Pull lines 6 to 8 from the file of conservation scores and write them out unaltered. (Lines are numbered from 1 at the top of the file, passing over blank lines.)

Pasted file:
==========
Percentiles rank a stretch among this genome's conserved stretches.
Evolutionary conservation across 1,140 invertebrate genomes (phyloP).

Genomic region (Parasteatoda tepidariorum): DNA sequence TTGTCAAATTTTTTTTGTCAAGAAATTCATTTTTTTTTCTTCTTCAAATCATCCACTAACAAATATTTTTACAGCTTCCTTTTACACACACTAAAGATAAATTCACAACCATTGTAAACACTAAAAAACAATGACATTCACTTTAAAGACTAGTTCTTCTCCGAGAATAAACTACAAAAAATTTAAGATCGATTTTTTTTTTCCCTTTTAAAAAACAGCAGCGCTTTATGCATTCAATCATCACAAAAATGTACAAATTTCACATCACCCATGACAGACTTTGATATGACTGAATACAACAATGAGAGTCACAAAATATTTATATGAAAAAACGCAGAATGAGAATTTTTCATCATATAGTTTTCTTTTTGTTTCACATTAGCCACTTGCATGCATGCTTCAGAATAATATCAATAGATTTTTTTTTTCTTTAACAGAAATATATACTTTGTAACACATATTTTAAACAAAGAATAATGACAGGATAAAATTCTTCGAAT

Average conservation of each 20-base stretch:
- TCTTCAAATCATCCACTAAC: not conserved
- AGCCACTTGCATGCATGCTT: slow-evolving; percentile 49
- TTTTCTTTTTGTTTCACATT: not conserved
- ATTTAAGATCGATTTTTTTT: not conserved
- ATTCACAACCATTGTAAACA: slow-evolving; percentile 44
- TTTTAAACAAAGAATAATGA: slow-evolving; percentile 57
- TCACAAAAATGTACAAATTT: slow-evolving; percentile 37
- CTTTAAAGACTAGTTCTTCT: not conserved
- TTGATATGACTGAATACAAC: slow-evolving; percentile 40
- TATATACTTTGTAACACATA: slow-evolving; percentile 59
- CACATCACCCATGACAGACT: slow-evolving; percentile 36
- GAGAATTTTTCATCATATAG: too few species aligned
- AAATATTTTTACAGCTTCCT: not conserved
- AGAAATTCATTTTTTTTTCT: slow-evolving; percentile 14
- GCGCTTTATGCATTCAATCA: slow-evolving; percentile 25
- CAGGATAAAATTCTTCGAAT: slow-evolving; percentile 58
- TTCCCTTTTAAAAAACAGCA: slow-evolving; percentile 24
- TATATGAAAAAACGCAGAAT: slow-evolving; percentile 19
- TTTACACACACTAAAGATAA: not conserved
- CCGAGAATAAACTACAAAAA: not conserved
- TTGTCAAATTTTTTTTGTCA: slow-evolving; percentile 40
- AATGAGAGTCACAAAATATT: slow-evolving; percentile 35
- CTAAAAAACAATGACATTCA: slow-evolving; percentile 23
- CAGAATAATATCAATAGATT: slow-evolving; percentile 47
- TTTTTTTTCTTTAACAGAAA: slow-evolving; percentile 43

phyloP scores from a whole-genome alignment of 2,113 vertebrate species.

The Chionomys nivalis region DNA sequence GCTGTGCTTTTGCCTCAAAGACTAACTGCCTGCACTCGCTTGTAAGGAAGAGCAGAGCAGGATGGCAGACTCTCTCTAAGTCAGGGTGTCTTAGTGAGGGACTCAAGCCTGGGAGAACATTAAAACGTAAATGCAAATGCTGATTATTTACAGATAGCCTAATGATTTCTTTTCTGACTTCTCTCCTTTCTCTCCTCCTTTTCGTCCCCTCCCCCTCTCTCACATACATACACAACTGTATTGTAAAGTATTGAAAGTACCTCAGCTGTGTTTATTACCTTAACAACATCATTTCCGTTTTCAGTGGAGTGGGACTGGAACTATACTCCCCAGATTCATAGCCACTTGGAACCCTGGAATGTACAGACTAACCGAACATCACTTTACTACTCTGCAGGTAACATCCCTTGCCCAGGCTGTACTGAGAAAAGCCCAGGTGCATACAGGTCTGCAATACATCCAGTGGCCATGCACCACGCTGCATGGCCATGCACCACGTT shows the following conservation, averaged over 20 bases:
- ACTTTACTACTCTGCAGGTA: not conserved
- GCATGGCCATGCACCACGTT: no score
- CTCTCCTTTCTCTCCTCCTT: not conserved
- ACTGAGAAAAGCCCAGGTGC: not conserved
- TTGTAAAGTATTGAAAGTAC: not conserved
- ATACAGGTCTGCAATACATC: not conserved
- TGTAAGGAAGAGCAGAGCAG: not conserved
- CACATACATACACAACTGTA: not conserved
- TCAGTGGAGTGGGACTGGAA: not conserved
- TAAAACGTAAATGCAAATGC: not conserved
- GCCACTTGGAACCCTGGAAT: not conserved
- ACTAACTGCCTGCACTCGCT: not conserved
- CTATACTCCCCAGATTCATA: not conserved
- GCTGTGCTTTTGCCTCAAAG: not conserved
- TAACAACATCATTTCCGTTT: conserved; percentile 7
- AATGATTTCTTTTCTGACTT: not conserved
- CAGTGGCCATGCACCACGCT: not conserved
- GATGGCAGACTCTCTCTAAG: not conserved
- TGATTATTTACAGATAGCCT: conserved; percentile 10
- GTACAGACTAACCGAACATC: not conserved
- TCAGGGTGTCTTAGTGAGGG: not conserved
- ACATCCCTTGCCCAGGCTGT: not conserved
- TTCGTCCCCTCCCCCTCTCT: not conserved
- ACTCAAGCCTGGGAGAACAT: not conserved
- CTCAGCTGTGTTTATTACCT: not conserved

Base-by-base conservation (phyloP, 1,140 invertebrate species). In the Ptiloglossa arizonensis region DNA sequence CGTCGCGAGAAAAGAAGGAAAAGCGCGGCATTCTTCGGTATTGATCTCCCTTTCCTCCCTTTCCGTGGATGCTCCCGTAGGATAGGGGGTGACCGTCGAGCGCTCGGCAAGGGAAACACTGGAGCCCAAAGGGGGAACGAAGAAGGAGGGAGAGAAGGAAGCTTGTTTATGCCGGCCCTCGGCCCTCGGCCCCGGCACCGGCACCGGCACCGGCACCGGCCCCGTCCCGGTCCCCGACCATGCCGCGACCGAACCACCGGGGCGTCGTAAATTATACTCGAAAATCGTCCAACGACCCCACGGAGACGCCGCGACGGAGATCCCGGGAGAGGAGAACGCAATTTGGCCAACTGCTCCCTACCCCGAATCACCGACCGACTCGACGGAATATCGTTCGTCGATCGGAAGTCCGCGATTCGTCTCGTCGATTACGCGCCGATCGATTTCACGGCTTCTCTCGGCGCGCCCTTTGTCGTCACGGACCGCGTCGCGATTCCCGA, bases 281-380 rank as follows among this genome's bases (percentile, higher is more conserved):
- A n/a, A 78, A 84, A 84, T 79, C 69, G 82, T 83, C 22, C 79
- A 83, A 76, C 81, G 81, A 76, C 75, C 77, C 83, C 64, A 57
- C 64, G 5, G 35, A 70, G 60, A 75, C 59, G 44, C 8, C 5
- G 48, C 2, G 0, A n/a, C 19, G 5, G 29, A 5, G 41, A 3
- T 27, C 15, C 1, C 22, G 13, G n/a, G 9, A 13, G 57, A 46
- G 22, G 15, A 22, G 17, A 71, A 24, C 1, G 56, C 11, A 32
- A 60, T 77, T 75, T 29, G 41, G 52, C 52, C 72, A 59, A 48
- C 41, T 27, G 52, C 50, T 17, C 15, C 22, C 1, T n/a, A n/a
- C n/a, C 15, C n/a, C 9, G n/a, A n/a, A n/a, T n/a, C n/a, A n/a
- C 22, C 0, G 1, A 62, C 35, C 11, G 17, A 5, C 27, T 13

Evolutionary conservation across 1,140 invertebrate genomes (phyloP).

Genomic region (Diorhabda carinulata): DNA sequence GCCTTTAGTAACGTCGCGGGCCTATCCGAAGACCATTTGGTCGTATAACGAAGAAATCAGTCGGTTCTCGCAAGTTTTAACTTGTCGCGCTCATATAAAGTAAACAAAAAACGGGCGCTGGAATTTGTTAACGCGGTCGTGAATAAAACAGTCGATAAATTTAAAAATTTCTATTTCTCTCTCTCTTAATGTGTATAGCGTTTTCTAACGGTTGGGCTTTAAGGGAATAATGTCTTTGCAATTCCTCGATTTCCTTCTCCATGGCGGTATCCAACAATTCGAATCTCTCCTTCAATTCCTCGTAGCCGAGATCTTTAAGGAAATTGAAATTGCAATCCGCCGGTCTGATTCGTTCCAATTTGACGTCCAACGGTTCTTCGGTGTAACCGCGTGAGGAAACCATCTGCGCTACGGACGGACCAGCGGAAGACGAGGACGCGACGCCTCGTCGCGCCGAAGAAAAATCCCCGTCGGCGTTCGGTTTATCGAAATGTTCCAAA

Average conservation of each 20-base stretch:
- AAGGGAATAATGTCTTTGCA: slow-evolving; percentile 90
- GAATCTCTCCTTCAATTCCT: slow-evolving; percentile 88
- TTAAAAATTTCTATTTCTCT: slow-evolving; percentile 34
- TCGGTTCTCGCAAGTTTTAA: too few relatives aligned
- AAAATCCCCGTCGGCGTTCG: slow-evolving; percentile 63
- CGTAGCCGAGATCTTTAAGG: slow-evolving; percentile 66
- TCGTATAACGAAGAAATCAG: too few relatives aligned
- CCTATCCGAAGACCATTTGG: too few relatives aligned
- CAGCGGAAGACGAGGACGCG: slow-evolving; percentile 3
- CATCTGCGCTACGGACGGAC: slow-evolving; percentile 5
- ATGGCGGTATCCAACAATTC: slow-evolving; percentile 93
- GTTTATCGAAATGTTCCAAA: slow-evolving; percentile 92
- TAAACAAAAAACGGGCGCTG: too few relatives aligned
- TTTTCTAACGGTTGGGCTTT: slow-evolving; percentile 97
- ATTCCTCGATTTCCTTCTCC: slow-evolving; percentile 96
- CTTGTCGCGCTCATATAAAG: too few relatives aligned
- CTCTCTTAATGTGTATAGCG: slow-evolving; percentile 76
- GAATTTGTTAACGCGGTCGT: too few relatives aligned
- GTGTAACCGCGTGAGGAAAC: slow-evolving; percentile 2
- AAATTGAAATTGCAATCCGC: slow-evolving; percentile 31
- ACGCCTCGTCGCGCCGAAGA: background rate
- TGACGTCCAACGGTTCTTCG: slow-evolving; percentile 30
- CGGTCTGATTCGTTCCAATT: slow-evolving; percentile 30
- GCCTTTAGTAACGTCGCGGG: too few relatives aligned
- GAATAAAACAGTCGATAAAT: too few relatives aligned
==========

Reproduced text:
- AGCCACTTGCATGCATGCTT: slow-evolving; percentile 49
- TTTTCTTTTTGTTTCACATT: not conserved
- ATTTAAGATCGATTTTTTTT: not conserved